Babies who are eating solids may want to nurse or bottle-feed more because a spoon irritates their inflamed gums. Others may do the opposite, eating more than usual because the counterpressure feels good. And babies who are still on the bottle or breast may begin feeding eagerly but pull back because the activity of sucking puts uncomfortable pressure on the gums and ear canals.

Ways to soothe the pain

You may need to try a few methods to see what works best for your child:

A wet, frozen washcloth(leave one end dry so she can get a good grip)

The thick fabric feels good, and the icy cold numbs sore gums. A teething toy that's been chilled in the refrigerator also works, but frozen toys may be too harsh on an infant's sensitive gums.


If the tooth is still deep in the gum and hasn't formed a painful bruise, counterpressure or friction where it's about to erupt can work wonders. Try rubbing the area with your clean finger (bare or wrapped in a washcloth).

Pain Reliever

Acetaminophen and ibuprofen are good bets for temporary pain relief, as are topical oral anesthetics, as long as you don't exceed the recommended dosage.


Teething pain is like headache pain—it causes chronic, low-grade discomfort. You can often soothe your child simply by getting her mind off the pain. Give her more one-on-one time or offer her a new toy. And don't underestimate the healing power of touch: A little extra cuddling on the sofa may be all that's needed to take a child's mind off her mouth.

Teething tricks you shouldn't try

  • Hard foods like zwieback crackers, toasted or frozen bagels, carrots and frozen bananas. They may appeal to a baby's intense urge to chew, but when gnawed on long enough they can come apart in choke-hazardous chunks.
  • Rubbing a little brandy on swollen gums. Even tiny amounts of alcohol can be poisonous to a baby.

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Babies and Ear infections

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"Doctor, I think my baby has an ear infection!" I hear this every day in my practice, and because ear infections are such a common cause of sleepless nights and missed work (not to mention just downright painful!), I spend a lot of time explaining what can be done to prevent them. Now, if you came to see me in my office (and you're always welcome to), here's how I would answer your questions.

Why are ear infections so common in babies?

Let's venture inside the middle ear to see how germs and tiny ears make such frequent contact. A canal called the eustachian tube connects the middle ear to the back of the throat and helps to equalize pressure. But the throat, along with the nose, serves as a moist breeding ground for bacteria. Because a baby's eustachian tube is short, wide and horizontal, throat and nose secretions—and any germs they may be harboring—travel more easily through it. Any fluid trapped in a cavity (such as the middle ear) acts as a medium for germs to grow, hence the frequent ear infections we see in many young children.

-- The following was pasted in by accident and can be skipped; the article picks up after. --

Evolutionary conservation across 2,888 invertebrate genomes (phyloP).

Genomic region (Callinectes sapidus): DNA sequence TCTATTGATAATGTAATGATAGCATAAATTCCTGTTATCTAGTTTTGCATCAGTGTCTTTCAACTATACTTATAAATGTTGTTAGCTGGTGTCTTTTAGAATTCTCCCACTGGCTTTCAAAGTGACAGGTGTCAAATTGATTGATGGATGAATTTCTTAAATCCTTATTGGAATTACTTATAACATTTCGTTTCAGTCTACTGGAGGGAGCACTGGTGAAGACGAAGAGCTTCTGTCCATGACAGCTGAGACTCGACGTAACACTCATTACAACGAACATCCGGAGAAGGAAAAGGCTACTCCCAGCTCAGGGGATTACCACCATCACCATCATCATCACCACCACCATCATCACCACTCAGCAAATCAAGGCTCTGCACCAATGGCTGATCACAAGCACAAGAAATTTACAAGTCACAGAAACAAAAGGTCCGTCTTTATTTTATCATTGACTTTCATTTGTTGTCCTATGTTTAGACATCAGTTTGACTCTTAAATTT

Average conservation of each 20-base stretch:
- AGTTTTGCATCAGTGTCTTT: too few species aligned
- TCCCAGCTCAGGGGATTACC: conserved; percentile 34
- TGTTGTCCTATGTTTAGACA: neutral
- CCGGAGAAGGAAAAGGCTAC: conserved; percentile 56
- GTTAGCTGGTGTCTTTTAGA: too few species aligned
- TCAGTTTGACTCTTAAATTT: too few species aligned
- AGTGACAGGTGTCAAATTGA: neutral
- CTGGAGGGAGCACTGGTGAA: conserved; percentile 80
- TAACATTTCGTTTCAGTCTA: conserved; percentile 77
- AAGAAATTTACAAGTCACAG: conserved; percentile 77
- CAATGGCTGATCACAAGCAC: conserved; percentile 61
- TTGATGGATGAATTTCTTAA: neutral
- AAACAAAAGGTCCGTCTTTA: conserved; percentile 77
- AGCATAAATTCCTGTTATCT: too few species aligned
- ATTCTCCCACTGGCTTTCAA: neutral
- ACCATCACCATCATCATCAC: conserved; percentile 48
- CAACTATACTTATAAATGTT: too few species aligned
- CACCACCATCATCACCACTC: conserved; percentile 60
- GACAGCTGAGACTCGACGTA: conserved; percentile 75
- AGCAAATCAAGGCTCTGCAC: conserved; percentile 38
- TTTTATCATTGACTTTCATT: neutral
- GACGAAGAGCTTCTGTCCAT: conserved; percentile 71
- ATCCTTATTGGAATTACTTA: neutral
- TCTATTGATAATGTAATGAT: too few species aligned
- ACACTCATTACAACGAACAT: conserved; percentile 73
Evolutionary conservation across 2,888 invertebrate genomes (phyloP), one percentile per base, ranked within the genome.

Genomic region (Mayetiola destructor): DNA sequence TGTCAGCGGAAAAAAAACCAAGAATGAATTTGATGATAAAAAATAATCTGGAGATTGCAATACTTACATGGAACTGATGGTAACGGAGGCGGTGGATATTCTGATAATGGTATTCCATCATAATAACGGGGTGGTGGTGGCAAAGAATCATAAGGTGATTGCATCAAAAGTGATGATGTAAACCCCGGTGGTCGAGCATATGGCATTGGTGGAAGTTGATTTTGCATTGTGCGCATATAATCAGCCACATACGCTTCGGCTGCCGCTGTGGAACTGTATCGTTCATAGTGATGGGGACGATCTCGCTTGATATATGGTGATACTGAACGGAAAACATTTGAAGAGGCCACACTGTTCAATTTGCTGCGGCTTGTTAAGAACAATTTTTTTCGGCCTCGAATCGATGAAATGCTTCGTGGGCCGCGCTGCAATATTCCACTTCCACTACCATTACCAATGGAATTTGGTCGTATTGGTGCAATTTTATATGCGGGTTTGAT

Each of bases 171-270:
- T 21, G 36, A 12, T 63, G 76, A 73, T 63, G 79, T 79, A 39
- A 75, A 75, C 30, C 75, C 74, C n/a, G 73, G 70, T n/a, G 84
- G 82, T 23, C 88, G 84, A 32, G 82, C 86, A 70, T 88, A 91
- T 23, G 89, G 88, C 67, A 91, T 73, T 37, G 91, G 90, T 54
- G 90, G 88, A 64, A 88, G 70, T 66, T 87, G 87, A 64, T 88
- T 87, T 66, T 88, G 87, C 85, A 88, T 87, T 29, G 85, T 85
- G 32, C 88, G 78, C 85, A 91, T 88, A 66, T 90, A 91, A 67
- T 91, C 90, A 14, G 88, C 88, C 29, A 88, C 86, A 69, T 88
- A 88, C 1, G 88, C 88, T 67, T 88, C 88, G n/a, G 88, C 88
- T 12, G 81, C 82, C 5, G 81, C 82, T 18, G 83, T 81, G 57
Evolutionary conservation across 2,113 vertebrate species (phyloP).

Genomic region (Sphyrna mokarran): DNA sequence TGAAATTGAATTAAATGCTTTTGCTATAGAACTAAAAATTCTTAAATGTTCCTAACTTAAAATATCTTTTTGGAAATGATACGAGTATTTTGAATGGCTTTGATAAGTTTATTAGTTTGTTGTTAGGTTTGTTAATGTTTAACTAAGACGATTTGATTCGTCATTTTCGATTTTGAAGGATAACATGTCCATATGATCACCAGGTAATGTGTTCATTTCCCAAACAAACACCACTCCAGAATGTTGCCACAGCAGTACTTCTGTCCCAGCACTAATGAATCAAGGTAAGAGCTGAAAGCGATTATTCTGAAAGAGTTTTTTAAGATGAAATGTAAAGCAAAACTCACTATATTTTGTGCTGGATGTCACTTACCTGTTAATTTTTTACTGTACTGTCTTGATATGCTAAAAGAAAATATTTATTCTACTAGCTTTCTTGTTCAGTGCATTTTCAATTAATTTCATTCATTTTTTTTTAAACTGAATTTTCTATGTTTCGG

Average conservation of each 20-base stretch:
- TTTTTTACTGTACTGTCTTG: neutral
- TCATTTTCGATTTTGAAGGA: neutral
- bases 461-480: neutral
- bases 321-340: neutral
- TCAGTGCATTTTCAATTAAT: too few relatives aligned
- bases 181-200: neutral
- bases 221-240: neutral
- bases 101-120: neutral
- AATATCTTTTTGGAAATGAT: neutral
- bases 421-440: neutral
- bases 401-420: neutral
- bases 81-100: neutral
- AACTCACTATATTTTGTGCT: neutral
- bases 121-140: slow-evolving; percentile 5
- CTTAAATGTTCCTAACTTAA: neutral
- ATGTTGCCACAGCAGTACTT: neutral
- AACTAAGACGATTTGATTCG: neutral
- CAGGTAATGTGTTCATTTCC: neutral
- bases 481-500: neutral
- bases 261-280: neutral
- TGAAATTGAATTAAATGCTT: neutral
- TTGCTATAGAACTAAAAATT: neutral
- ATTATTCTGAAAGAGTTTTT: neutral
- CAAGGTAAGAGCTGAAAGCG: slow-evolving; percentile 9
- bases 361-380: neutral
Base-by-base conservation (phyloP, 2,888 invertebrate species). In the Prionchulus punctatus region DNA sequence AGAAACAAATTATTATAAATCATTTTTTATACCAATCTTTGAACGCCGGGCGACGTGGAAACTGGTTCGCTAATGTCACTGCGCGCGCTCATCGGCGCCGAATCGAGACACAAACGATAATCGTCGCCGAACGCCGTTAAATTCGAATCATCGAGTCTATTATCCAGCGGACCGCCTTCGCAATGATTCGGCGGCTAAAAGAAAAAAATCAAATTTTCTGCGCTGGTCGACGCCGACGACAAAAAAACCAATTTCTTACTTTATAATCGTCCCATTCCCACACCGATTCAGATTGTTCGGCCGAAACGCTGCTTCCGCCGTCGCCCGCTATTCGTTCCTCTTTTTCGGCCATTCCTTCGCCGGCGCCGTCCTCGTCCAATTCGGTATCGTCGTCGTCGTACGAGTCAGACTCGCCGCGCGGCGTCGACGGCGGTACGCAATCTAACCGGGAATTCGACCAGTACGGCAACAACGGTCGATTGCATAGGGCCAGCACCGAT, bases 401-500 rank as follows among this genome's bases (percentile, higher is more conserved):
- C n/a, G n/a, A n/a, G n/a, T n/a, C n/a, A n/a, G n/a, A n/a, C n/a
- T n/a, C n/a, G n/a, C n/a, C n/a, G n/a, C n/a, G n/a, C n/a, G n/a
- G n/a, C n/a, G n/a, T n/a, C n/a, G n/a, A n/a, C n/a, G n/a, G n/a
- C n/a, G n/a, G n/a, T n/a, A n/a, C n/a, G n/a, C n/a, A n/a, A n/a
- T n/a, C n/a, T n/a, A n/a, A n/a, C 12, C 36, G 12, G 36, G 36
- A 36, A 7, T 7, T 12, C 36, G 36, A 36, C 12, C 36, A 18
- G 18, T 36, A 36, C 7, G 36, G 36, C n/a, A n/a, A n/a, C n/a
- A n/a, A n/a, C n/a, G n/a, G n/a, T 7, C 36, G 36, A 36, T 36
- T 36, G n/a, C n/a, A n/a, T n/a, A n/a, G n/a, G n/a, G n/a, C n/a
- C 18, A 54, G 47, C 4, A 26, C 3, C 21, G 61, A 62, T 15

Why is it important to treat ear infections properly?

Your child's hearing depends on the proper vibrating of the eardrum and the structures of the middle. Repeated infections can damage the eardrum, while repeated fluid accumulation dampens the vibrations, both of which interfere with hearing. That's why it's imperative to take ear infections seriously, especially when your baby is learning to talk. Periodic hearing loss can lead to speech delays or even language problems that can affect her school performance later.

How can I spot an ear infection?

The following signs are babies' way of saying, "There's some painful stuff going on in my ear. Please take me to the doctor!" Early treatment makes for a better outcome, so if your baby has had several ear infections, learn to read his unique "sore-ear language." One sign you likely won't see is a fever. High temps don't often accompany an ear infection unless there's a more severe respiratory infection.

The nose knows In babies, middle-ear infections usually follow a cold, so what's coming out of the nose often reflects what's going on in the ear. A common scenario is that baby is mildly stuffy and has clear, watery nasal drainage, but isn't that sick—until a few days later when crankiness kicks in and the discharge becomes more yellow or green and snotty.

It's been a hard day's night

If baby is waking more frequently at night and seems to be in pain, especially with a worsening cold, that's also a red flag. As the infected fluid places pressure on the eardrum, he may not want to lie flat when napping or sleeping. To alleviate the pressure, position him so that the sore ear faces up.

The eyes have it

The rule in our practice is that when a parent tells us their baby has a cold and eye drainage, we see them that day. In the early months, eye drainage may simply signal a clogged tear duct, but when accompanied by a cold, especially in an older infant, it usually means an underlying sinus and/or ear infection.